If La Cite Collegiale and Sudbury's College Boreale get their way, the Alfred agricultural campus will be expanding when they take over in 2015.
La Cite president Lise Bourgeois told CFRA they want to introduce some new courses at the campus.
"We already have 90 programs, so we already identified four fields that, some of the programs could be adapted to support agrofood and agricultural industries," she said.
"A lot of research can be done and a lot of complimentary programs in business management," she said. "Business management for a farm, business management for an agricultural industry, whatever it is, you know? We could have that in Alfred also, so we can transform some of our programs for the needs of the agricultural community of Alfred."
That, she said would hopefully mean higher enrolment.
"If we do expand the programs or add more possibility for the students in different fields... there could be a higher enrolment," she said.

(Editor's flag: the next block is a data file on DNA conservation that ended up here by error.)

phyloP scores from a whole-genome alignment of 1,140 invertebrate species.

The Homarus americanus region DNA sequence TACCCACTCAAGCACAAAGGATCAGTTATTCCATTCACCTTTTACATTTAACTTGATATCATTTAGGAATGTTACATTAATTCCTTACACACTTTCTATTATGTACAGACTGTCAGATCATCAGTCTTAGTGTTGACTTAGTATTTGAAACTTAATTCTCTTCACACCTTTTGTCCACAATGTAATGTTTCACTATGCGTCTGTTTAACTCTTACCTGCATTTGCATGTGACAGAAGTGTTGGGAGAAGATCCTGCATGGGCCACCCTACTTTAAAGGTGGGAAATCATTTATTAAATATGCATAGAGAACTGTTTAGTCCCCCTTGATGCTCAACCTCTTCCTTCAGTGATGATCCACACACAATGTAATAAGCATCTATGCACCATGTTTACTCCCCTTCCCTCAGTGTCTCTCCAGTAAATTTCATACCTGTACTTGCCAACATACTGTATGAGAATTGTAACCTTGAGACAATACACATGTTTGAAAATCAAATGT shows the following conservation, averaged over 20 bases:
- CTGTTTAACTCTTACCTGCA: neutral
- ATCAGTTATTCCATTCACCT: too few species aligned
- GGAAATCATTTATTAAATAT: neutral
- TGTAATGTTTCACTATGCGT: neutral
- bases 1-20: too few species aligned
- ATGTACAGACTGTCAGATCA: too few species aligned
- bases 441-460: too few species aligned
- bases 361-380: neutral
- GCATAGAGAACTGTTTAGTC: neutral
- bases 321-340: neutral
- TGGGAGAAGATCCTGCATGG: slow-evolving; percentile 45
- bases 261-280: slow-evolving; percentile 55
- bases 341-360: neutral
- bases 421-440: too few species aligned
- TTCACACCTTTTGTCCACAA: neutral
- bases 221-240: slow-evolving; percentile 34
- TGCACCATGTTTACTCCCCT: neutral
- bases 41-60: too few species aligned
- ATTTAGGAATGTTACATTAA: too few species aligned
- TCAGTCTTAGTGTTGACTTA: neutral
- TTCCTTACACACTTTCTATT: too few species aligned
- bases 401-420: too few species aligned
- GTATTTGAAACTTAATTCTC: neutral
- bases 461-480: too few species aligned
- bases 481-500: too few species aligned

The University of Guelph announced Wednesday it would close its satellite campuses in Alfred and Kemptville to address a large deficit.
The Alfred campus is the only one in Ontario to offer Francophone agricultural courses.
Bourgeois said the colleges have been working together on the last-minute bid to save the Alfred campus for around two weeks. She said they were concerned about what closing the campus would mean for Francophone education.
It costs around $2.3-million to run the Alfred campus per year and Bourgeois said while they haven't figured out how the costs will be split, they will find a way to keep the campus viable.
So far, no one has stepped forward to save the Kemptville campus.
However, the province said it is open to community-based proposals to remain programming there.
The provincial government plans to reach out to community leaders, businesses and institutions to create a path forward for the Kemptville campus.